What one event could bring together 35,000 people representing the church, the police, the army, doctors, the city’s transportation authority and almost every political party in Sweden, including the country’s finance minister?
Stockholm’s Gay Pride parade.
The shock of seeing boobs, butts and an assortment of body parts that should be reserved for private time was nothing compared to the sight of the army and the church marching in open in support of homosexuality and an assortment of other lifestyles that even bent my liberal morality barometer. When the pony-tailed finance minister Anders Borg walked by, proudly marching with his party, I moved from a feeling of ease and merriment to a deep welling of pride. This is a country that affords its people all of the rights they are fair to expect. Gay people can marry, adopt children and can openly serve in the military. Most importantly they are openly supported and accepted, with very few people taking aim at their lifestyle.
The parade, held at the end of July, is a reminder of how far countries like the U.S. have to come to make good on their promise of “freedom.” The Stockholm Gay Pride parade is an event that celebrates their right to live as they please. And celebrate they do. It was simply the most fun I’ve had since I came here. It gave me this blooming warmth in my belly to see these wonderful people so proud of their lifestyle and their community. And I just could not stop giggling at the trannies in garish platform heels and makeup reminiscent of Tammy Faye Bakker as they hammed it up for the camera.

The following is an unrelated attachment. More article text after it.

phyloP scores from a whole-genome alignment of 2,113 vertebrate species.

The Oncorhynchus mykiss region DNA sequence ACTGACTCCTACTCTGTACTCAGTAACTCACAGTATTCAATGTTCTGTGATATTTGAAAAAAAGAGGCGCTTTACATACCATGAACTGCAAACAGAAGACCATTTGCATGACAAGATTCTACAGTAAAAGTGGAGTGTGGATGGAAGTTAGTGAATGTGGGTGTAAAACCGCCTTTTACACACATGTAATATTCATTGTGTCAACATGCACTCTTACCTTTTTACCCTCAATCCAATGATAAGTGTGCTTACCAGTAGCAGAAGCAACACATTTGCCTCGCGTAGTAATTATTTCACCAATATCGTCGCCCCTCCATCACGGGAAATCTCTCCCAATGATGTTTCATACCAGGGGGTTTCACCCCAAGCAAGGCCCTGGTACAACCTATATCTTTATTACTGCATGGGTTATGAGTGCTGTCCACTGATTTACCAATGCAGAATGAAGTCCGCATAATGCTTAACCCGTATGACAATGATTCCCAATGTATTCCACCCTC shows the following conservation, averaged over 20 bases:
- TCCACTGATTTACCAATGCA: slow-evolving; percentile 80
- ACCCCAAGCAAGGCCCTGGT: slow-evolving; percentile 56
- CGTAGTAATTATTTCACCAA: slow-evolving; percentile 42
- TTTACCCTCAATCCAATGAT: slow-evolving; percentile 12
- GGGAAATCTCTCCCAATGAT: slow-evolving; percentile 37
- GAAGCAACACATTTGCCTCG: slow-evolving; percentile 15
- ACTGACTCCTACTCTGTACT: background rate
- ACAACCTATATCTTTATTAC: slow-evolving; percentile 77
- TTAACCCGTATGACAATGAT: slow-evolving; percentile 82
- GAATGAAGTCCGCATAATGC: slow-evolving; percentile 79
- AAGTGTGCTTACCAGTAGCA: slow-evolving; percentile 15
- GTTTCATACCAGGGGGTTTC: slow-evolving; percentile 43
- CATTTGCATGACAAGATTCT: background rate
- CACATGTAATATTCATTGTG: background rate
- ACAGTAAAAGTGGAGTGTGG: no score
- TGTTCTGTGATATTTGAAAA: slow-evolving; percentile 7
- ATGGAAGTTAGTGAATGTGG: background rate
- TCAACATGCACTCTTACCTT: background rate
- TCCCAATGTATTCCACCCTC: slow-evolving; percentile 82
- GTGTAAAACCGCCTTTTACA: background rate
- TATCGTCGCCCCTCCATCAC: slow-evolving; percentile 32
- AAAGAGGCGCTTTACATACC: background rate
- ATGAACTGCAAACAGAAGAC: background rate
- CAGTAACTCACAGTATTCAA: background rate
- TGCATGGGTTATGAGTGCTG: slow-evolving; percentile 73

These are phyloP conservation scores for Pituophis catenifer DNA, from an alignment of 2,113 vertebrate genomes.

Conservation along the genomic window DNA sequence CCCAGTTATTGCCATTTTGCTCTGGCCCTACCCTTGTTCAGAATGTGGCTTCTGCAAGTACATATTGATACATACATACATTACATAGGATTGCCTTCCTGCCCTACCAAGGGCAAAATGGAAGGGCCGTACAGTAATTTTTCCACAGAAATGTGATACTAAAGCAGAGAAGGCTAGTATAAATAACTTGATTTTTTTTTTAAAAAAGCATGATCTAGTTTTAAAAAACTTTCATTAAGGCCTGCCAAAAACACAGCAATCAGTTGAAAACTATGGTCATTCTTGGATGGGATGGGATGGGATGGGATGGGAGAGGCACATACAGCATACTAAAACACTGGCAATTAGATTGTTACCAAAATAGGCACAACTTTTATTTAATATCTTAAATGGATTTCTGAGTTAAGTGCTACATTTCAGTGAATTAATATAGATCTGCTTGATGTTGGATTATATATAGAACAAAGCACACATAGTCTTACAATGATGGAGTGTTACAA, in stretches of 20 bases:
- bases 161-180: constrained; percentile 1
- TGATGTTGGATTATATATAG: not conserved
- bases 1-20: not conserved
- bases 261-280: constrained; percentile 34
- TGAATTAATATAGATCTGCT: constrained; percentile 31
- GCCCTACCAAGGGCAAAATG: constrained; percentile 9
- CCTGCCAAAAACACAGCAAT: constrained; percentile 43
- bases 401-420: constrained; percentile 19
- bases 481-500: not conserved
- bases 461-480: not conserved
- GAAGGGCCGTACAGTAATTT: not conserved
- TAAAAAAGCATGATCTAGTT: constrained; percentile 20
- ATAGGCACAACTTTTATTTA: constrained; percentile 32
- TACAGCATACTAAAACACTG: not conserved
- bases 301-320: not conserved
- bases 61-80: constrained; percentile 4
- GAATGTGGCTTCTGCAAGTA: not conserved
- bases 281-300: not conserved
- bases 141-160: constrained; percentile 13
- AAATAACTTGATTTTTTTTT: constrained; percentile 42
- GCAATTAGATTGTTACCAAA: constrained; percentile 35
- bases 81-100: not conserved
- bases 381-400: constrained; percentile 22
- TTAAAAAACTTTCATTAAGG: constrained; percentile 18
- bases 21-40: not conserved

(WARNING: There are really boobs and butts in these photos. As well as an unfortunate looking man in a Borat mankini. You’ve been warned.)
It is a day that makes me proud to live in Sweden and be among the open minded and kind who believe that your life is yours. It is also a day that makes me look at those in the United States too small-minded and closeted (ironically) to embrace a different lifestyle and tell them to, well frankly, “mind their own fucking business.”
It’s unfortunate that these sorts of parades in the U.S. are at its heart a plea for basic rights. And I am afraid that the day Tim Geithner or any other U.S. Treasury Secretary marches in a Gay Pride parade, Borg and other progressive politicians in Sweden will have taken to marching with a tranny on each arm, dressed in a pair of chaps or platform heels and swinging their hips to the Village People.